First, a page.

Federico v. Planning & Zoning Commission
In Federico v. Planning & Zoning Commission, 5 Conn. App. 509, 500 A.2d 576 (1985), the Court stated the proper application of the provision of 8-26:
"These regulatory and statutory requirements must be read to concern zoning violations inherent in the plan itself as submitted and not . . . use violations. Such requirements relate to subdivisions plan which in and of themselves would violate zoning regulations. Examples of such conflicts include approval of a subdivision plan involving one-half acre lots in a one acre zone, or approval of a plan for a residential subdivision in an industrial area which prohibited such use." Id., 5 Conn. App. at 515.
The Court stated in Federico that only zoning violations that are inherent in the plan as submitted may be a basis for denying the subdivision application.
In Federico, the potential use in question would have been the residential use of the lot. If existing, the residential use would have triggered and, presumably, violated the applicable yard and frontage regulations. The court stated that "until a building permit application is filed in the future, there are no 'applicable' yard and frontage requirements." Id., 515.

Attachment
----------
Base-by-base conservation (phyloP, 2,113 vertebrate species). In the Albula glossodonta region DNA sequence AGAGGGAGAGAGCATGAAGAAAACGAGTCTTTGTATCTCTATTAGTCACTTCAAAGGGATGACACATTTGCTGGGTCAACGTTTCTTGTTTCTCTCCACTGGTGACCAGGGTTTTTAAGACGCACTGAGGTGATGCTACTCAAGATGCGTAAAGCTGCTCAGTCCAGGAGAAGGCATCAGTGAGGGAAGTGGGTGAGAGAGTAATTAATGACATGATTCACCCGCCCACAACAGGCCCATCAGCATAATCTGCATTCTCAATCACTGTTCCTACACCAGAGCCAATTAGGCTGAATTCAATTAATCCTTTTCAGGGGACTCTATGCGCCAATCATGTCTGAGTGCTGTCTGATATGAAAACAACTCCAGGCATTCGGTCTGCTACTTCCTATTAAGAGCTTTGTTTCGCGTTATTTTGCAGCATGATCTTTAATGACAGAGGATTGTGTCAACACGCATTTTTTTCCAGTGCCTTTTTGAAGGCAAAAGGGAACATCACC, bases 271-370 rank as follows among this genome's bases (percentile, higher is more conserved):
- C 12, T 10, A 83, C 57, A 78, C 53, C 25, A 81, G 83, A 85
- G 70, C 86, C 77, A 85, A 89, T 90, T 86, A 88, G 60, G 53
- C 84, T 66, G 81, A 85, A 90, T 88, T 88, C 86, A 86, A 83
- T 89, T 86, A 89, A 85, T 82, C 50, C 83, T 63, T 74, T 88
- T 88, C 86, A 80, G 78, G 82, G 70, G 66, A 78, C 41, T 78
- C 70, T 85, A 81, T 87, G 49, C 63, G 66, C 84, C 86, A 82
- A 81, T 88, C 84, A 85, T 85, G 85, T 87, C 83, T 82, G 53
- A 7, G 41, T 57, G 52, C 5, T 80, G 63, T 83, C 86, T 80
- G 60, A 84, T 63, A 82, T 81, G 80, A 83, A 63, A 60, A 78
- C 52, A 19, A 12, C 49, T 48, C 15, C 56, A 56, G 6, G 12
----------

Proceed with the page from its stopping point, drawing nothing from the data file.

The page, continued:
The court indicated that if a use implicates zoning issues properly considered for a subdivision application, and if that use is an existing and not merely a potential use, that would be a proper ground for denial of the application. The court stated "examples of such conflicts include . . . approval of a plan for a residential subdivision in an industrial area which prohibited such use." Id. The court rejected only "inchoate violations involving the use of the lot in question, which may never occur . . . ." Id.